An Indigenous lens on Belonging in the ACT region

27 October 2023

What it means to belong is a complex but vital question to be explored for urban Aboriginal and Torres Strait Islander peoples communities.

We know that connection to culture and identity strengthens health and wellbeing and impacts broader social outcomes such as education, housing and employment. But this connection may be harder to find when living away from Country and family, or when living in a built environment which does not facilitate cultural practices.

With help of funding from the Australian Research Council’s (ARC) Discovery Indigenous scheme, Dr Sarah Bourke (Gamilaroi, Jaru, Gidja) is looking to collaborate with Aboriginal and Torres Strait Islander community members and organisations in and around her hometown of Canberra to co-design an in-depth yarning project.

Individuals and groups will be asked to share their knowledge and stories about what belonging means to them, and how finding a sense of belonging helps improve wellbeing for themselves and the community as a whole.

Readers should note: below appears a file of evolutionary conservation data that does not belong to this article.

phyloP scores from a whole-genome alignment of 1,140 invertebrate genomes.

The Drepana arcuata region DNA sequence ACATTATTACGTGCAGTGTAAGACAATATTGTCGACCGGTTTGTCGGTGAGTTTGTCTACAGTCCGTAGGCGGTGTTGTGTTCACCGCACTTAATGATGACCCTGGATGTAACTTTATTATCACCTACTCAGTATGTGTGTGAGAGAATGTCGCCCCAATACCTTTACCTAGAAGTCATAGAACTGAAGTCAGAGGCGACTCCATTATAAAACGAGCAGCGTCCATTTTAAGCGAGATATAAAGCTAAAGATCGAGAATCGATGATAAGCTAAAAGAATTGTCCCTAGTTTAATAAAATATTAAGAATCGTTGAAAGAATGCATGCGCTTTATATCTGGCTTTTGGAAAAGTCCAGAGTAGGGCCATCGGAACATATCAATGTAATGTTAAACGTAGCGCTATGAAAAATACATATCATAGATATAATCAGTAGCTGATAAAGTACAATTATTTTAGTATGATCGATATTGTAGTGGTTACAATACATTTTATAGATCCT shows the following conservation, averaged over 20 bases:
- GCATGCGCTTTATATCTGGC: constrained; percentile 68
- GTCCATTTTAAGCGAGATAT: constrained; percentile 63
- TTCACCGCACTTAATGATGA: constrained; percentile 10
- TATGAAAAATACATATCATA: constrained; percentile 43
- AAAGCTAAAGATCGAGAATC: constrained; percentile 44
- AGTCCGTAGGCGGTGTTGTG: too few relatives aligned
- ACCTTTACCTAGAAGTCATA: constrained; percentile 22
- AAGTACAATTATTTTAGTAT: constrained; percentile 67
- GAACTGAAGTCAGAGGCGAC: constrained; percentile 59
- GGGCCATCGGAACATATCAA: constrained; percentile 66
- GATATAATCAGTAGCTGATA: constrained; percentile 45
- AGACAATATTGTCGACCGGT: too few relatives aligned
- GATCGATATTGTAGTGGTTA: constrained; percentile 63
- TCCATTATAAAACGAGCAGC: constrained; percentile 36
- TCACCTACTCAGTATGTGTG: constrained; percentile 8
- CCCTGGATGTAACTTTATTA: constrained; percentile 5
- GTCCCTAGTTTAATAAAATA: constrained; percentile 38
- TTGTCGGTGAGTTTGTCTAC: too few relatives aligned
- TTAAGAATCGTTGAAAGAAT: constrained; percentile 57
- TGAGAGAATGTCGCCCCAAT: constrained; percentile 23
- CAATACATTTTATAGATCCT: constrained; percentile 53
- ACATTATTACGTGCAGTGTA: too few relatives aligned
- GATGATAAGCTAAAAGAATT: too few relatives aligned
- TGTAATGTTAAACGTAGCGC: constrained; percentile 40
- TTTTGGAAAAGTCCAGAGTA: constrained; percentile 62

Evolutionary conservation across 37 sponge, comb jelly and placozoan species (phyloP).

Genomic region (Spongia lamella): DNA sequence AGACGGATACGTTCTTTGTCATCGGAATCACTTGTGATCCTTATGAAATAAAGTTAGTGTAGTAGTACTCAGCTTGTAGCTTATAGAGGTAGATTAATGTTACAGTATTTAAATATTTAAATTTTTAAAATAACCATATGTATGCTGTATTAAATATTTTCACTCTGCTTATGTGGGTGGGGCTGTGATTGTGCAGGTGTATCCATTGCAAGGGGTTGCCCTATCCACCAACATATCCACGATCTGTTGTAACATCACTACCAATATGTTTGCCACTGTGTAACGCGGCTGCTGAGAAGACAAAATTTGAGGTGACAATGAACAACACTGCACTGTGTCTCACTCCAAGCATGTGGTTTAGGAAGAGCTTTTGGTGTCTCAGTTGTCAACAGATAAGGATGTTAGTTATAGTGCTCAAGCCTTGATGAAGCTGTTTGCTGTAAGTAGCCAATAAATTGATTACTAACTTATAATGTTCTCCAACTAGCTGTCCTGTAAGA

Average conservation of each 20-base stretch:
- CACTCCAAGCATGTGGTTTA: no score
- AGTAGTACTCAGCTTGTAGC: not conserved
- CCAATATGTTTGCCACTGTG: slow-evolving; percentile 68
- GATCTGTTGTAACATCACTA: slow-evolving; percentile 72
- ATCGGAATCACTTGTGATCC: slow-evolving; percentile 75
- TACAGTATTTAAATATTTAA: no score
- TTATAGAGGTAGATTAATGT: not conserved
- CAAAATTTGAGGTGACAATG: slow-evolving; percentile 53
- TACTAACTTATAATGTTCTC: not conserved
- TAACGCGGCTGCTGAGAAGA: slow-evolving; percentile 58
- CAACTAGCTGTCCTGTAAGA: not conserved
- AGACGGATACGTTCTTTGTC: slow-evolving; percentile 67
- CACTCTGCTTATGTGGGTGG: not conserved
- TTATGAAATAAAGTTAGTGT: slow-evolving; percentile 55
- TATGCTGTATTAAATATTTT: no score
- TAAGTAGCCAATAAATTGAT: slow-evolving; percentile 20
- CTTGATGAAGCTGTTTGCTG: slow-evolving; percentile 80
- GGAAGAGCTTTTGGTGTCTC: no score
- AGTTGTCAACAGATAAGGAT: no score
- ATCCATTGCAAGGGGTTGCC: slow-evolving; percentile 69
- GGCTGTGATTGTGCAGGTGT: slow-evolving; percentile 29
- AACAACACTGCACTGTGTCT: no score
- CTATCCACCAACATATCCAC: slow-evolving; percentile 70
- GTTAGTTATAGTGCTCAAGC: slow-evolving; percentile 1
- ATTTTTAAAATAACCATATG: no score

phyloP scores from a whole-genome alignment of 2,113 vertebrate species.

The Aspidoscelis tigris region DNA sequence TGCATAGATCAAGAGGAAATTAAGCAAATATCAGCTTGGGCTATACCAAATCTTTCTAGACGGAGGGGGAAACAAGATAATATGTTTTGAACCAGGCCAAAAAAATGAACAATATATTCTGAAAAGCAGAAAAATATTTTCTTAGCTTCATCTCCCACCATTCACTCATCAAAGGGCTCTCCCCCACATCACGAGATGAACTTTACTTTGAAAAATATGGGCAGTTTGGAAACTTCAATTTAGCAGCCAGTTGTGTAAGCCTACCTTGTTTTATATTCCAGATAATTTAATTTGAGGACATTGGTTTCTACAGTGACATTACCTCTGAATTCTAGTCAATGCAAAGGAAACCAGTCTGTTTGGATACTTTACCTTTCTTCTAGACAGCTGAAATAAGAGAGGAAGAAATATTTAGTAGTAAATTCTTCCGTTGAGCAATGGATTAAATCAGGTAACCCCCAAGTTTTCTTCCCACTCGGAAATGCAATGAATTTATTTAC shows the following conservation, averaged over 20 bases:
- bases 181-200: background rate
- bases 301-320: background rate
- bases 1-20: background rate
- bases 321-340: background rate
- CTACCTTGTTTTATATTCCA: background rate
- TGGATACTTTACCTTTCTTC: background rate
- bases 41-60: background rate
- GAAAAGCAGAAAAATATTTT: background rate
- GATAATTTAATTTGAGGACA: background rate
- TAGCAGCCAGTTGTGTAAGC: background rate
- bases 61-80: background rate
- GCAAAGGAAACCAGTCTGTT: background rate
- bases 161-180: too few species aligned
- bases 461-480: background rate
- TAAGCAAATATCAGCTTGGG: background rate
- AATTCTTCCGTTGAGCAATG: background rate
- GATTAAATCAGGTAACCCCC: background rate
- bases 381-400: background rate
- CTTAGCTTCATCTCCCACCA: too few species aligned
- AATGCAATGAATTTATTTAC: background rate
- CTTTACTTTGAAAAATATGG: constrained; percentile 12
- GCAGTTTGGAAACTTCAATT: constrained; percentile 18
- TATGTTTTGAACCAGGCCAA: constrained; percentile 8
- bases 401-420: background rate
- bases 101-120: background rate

“As our urban communities become increasingly diverse, how we find a sense of belonging beyond our traditional connections is an important question to be answered for mob living in cities.

“The idea for this project came from many conversations I have had with other Aboriginal and Torres Strait Islander people about what enables them to be well and live a good life. Everyone said that it was about knowing who you are, where you belong, and being able to connect with Country, culture, and community wherever you live.”

Dr Bourke is one of the nine successful grant applications for the 2023 round of ARC Discovery Indigenous scheme. She is also the only individual researcher to have won a grant under this scheme.

“This ARC grant will enable me to become the kind of researcher I really want to be – working with my community to undertake research which truly reflects who we are and what we want for futures.”

Pictured: Dr Sarah Bourke weaving baskets.